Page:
A Tsleil-Waututh Nation boxer scored a knockout after going back to nature to train for his first professional fight.
Jacob George, the great-grandnephew of famed actor, activist and leader Chief Dan George, earned a win in his professional debut on April 23, scoring a first round TKO over Langley’s Scott Woodward in a pay-per-view-only event held at North Vancouver’s Griffins Boxing Club.
COVID-19 concerns made it tricky to find training spaces over the past year, but George took advantage of an amazing outdoor space that allowed him to keep up his work with trainer Manny Sobral while following all health protocols. There’s a backyard ring tucked away on Tsleil-Waututh Nation land where George put in work for the past year while surrounded by stunning views of Burrard Inlet and the North Shore Mountains.
“It’s really good, especially with this COVID thing going on,” George said about his backyard routine before the fight. “I think the fresh air is better than being inside a small gym.”
George had another old-school outdoor trick up his sleeve going into the pro debut, as he got up early nearly every morning to complete a solo canoe course. George got his father to time him every morning while paddling approximately two miles. It takes him about 13 minutes, and it’s a great workout for a boxer, he said.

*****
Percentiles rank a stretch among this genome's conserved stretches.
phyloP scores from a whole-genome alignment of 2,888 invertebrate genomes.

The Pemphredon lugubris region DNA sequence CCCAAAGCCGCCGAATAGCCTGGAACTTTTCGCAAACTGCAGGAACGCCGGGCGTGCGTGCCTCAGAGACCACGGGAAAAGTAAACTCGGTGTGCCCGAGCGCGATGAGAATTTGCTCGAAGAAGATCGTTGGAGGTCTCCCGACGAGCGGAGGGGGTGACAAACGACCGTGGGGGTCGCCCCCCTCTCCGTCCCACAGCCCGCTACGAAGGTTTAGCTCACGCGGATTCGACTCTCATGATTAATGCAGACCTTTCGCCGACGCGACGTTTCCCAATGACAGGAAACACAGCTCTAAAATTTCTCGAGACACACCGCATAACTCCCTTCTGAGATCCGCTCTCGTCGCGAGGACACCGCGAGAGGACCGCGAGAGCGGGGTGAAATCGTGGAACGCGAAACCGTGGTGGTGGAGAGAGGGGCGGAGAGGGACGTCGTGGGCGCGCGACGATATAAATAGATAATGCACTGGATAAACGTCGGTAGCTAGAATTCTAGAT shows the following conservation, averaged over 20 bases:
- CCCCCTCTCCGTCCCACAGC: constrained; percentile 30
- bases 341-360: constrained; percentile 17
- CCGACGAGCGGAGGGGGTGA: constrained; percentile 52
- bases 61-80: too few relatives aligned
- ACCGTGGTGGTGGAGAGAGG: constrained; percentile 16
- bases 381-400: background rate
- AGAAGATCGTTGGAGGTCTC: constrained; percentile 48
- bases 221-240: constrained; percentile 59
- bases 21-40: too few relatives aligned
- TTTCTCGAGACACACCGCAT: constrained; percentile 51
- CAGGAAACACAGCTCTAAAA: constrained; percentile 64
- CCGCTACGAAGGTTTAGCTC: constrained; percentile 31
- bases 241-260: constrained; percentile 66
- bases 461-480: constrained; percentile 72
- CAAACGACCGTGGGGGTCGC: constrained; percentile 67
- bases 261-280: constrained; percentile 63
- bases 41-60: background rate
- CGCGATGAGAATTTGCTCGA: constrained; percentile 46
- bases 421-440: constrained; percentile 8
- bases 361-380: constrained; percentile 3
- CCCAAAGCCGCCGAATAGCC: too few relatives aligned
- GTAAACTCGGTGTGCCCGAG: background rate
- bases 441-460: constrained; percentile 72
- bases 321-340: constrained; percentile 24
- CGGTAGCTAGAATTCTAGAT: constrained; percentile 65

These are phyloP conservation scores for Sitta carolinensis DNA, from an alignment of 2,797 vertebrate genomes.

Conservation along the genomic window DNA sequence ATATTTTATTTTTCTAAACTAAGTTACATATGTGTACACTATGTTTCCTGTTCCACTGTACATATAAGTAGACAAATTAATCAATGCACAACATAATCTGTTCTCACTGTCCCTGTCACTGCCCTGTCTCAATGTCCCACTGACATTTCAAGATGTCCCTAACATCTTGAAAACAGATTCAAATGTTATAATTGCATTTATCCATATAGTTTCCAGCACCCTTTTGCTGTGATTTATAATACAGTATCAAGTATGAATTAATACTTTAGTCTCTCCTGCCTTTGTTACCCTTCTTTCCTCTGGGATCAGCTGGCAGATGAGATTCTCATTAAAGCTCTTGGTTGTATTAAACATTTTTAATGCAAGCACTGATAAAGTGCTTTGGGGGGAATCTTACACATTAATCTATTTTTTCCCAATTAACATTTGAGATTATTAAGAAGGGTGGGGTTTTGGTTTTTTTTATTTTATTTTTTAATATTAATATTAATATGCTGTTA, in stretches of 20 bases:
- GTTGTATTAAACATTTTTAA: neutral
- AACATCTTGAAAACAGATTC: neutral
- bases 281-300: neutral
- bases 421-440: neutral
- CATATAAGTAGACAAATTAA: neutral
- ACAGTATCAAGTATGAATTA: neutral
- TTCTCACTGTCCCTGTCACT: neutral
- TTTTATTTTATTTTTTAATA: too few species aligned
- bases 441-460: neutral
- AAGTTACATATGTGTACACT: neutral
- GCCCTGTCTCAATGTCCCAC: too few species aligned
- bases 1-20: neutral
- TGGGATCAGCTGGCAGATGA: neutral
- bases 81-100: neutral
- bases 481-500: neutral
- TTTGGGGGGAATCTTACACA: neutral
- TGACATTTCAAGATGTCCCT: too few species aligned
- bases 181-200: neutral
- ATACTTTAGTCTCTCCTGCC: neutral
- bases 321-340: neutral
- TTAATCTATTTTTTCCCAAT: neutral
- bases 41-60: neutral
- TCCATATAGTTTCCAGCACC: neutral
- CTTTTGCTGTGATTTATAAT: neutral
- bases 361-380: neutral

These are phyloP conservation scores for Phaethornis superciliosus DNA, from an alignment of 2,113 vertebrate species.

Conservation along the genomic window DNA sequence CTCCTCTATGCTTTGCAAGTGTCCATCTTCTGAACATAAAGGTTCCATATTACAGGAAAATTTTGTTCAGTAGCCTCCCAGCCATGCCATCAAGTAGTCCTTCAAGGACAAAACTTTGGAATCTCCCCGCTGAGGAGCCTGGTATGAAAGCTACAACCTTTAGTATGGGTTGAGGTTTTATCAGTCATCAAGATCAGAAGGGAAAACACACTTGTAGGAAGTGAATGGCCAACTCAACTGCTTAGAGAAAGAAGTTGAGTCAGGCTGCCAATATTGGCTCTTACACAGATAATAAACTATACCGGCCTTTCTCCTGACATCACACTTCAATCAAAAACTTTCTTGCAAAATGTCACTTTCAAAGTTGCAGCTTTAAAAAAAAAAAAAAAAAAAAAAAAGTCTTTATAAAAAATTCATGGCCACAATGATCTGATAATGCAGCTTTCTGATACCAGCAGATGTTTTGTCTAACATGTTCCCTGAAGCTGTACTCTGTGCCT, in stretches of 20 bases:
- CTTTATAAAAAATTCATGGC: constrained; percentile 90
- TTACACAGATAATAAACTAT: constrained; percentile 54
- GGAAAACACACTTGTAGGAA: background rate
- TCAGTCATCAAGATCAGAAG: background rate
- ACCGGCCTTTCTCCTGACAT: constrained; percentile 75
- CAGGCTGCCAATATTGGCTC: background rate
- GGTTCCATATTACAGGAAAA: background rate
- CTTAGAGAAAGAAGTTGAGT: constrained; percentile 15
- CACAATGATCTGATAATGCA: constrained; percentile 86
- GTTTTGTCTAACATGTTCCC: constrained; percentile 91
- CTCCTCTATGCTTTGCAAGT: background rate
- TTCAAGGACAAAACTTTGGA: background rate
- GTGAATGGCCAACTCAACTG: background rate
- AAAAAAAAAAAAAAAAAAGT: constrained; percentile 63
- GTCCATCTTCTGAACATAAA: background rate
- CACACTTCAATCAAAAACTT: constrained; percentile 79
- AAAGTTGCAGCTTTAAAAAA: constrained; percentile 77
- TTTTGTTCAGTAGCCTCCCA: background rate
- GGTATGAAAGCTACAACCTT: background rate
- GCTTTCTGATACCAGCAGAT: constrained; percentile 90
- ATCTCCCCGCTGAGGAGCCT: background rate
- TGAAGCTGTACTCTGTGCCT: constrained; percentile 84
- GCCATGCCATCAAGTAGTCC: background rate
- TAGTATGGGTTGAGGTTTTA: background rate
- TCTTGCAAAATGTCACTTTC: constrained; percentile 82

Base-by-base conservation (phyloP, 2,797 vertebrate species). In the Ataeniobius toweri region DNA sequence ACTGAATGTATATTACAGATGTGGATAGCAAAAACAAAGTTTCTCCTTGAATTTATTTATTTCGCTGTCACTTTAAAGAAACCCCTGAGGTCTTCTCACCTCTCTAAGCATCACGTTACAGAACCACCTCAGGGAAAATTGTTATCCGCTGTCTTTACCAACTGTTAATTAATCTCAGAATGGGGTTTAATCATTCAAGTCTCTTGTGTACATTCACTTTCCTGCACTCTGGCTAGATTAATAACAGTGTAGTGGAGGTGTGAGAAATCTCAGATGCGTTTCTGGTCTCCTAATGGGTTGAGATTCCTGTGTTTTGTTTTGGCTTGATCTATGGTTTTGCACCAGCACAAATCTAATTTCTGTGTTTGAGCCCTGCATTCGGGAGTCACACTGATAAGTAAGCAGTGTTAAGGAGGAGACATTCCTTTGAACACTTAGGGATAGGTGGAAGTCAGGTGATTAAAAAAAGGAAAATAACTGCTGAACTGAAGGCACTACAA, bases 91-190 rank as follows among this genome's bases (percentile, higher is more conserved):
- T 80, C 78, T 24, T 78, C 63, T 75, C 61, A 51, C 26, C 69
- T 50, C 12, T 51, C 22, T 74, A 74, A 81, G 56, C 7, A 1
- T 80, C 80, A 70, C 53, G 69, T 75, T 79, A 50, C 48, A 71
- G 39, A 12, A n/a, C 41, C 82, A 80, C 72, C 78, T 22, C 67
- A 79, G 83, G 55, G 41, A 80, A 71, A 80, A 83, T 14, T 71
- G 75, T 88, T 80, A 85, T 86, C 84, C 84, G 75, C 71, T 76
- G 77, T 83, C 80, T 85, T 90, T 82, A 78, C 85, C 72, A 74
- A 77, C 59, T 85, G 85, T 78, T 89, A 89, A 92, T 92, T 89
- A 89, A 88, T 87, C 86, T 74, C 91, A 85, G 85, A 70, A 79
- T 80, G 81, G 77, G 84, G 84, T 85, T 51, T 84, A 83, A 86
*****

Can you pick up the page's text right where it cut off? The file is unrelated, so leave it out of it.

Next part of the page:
“It’s kind of like running with your arms, so it helps with the punching,” he said.
When it came time to take the ring for his pro debut, the open-air regime seemed to pay off, as the referee stopped the fight just two minutes into the first round of the scheduled four-round bout.
“Jacob did spectacularly,” said Sobral. “Jacob was able to land that left hand and sort of stun him, and before the end of the round he had him out of there. … This was a big win for Jacob.”
George had approximately 40 amateur fights on his record before the pro debut, but he looked like a seasoned professional under the bright lights, said Sobral.
“He’s the type of guy that in the gym he’s just your regular ordinary guy, but when it comes to competing, he’s a different person,” he said. “He’s really focused and he executes, whereas a lot of guys will freeze up and get stage fright. Not Jacob.”
There will definitely be more pro fights coming soon for George after his impressive pro debut, said Sobral. The 27-year-old was fighting in the 140-pound junior welterweight class in the bout but will likely land in the 135-pound lightweight class for most of his fights.
George is a hard worker who always puts up a good fight, said Sobral, his longtime trainer.
“He’s a rugged, tough guy,” he said. “He’s a south paw, unconventional. He’s awkward, but he never runs out of steam because the guy trains like a beast. … He’s just a hard worker, a grinder. I’m really proud of him, I’ll put it that way. He didn’t have the most talent in the world, he’s won some and lost some, but his persistence and work ethic is unbelievable.”
When asked what his ancestors – including his great-grandfather and hereditary chief Henry George, as well as his famous great-granduncle Dan – would think of him making his pro boxing debut, Jacob said he thinks they’d be proud.
“They were canoe champions, so they knew what it took to put in hard work to win a sport,” he said.